Putting Heads Together to Save Small Business

16 Feb 2015 | 11:42

Policy makers came together to discuss ways to stem the tide of small business loss

The question of how to keep small, independently owned businesses alive in Manhattan is one that plagues everyone from the owner of an Upper East Side restaurant to the president of the borough, and there are no easy answers.

Last week, Our Town convened a panel at CUNY's Baruch College to discuss that question and attempt to address it in all its intricacies. Editor-in-chief Kyle Pope moderated a discussion with Consumer Affairs Commissioner Julie Menin, herself a former small business owner, along with Andrew Rigie, Executive Director of the NYC Hospitality Alliance, an organization that represents restaurants, bars and hotels in the city, Manhattan Borough President Gale Brewer, who worked on this issue as an Upper West Side city council member, and Nancy Lee, owner of the beloved Chinese restaurant Pig Heaven, which was recently forced to leave its longtime location on Second Avenue when her lease was not renewed.

The panel participants, as well as the audience - many of them small business owners looking for answers too - were interested in ways that the city can help independent owners stay afloat in an environment of rising costs and landlords who can turn around and demand a 300 percent rent increase for a shop or restaurant with razor thin margins.

Commissioner Menin said that her agency is working to give small business owners some relief by reducing the number of fines levied against them for small infractions, and making it easier to understand the rules and avoid fines in the first place.

"We don't believe that city revenue should be made on the backs of small businesses," Menin said. "All ships ride on a rising tide."

She said that by reducing or eliminating fines on small, nitpicky details like incorrect signage, the Department will cut fines for the city by about $5 million across the board.

Andrew Rigie also brought up the issue of fines, noting that in 2012, the Department of Health charged over $50 million in fines to restaurants. He said that aside from rent concerns, that's the number one issue he heres about from his members.

"Not much can be done to adjust rent, so you have to adjust elsewhere," Rigie said.

But the rent issue is the one looming largest for many small business owners, and the one that's most intractable, especially at the city level. (The Real Estate Board of New York was invited to participate in the panel, but declined.) "This is the hardest issue to solve," Borough President Brewer said. In her time in the city council, she said, they tried giving tax breaks to landlords who rent to owner-operated or "mom-and-pop" shops, but that measure has to be approved in Albany, which proved impossible. Brewer also acknowledged a recent change in co-op regulations that allow co-op boards to bring in 100 percent of their maintenance revenue from a commercial tenant, which makes it more appealing for boards to rent their ground floors to a chain like CVS or a bank branch.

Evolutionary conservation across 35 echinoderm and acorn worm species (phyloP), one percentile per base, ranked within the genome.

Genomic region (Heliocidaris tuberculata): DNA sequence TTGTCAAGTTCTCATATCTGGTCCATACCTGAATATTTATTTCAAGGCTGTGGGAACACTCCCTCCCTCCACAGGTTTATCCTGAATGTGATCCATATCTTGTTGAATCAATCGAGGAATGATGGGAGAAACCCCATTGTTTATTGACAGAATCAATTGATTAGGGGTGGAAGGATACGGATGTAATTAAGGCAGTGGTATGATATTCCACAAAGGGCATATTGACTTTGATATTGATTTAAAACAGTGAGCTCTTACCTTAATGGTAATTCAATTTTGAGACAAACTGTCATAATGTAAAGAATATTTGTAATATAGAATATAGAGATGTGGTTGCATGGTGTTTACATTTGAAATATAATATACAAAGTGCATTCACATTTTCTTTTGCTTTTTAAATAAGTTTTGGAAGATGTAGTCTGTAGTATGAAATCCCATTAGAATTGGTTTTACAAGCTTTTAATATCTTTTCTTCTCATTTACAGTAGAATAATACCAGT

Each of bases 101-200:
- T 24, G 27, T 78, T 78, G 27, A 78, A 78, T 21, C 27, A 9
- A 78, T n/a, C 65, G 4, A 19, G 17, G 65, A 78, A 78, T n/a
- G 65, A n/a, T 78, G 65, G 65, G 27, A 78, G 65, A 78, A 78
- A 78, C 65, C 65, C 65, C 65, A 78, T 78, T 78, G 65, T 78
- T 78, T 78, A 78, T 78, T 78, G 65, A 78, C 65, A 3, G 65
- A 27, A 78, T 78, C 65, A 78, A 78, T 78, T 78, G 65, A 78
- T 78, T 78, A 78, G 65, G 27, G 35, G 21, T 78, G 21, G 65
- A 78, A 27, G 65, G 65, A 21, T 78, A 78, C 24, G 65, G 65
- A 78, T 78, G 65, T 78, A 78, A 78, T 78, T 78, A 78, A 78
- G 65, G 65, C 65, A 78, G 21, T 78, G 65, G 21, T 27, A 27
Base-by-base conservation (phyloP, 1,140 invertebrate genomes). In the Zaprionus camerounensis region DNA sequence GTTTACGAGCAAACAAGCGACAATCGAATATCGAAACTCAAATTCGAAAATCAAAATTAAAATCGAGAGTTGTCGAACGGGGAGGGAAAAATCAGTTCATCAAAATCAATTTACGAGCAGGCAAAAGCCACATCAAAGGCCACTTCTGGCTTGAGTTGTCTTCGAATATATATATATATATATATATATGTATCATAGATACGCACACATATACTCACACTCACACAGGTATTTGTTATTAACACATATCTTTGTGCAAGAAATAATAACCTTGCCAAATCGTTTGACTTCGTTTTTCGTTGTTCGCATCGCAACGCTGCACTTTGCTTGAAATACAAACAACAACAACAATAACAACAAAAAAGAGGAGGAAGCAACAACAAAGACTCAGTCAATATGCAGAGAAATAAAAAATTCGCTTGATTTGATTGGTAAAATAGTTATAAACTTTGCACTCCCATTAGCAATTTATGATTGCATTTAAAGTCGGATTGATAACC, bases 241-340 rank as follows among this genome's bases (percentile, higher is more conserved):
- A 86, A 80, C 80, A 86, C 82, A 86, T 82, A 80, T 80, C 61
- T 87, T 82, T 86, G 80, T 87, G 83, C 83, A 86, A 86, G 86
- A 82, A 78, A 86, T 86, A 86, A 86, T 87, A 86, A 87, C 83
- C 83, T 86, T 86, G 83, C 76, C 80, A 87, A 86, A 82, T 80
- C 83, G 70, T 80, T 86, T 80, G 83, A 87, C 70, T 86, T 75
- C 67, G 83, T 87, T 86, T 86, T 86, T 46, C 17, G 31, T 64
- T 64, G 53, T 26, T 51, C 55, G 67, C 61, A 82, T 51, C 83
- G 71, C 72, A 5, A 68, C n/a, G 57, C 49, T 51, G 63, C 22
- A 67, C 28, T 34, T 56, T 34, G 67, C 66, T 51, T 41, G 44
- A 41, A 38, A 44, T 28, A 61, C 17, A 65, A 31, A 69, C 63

On the Upper West Side, Brewer was able to pass new zoning regulations limiting banks and store frontage on Amsterdam and Columbus avenues in 2012. She hopes that similar measures could be taken elsewhere, but warned that it's difficult to even get attention to the matter from outer borough council members.

"It's mainly a Manhattan issue," Brewer said. "It's hard to get others to care."

Rigie, while cautious not to villainize chain stores or landlords, also acknowledged that national retailers bump up the rents for everyone else on the block, once building owners see how much they can get in rent.

Nancy Lee, who was visibly emotional about the recent struggles of her restaurant, said that she feels the situation for most small business owners is hopeless unless they buy the building they're in. Pig Heaven was successful and popular, but that fact alone couldn't save it. When her lease expired this year, she said, the landlord refused to renew it; she thinks they plan to knock down the building and build a high rise, or sell it empty.

"I'm not kidding, I cried every day because I knew that I was going to have to close my restaurant," Lee said.

Luckily for Lee, she's found a new space nearby in the neighborhood, on Second Avenue between 80th and 81st Street, but said that between the rent and the constant hassle from city agencies with regulations to follow, it was not an easy decision to re-open.

"I think I'm crazy, otherwise I'd give up already," Lee said with a laugh.

When it came time for the Q&A portion from the audience, several pointed questions were raised about how the city would combat inflated rents. A woman who owns a small music shop on the Upper East Side near Second Avenue wanted to know what would stop her landlord from raising her rent once the Second Avenue Subway was completed. Brewer said that's a problem she's trying to figure out, and one she's acutely aware of. Legally, there is nothing to stop a landlord from letting a small business suffer through years of construction woes, only to oust them when the subway starts running and the area suddenly becomes much more desirable and accessible.

The takeaway from the discussion seemed to be that the city needs to pay attention to small businesses before they all die off, but it's not solely a city problem. Any changes to the tax code - one of the best incentives for businesses and landlords - must be approved by the state legislature.

Brewer agreed that there are more problems then there are solutions, and that one of the best options - buying a building - is simply out of reach for most small business owners.

"There's no magic wand," she said.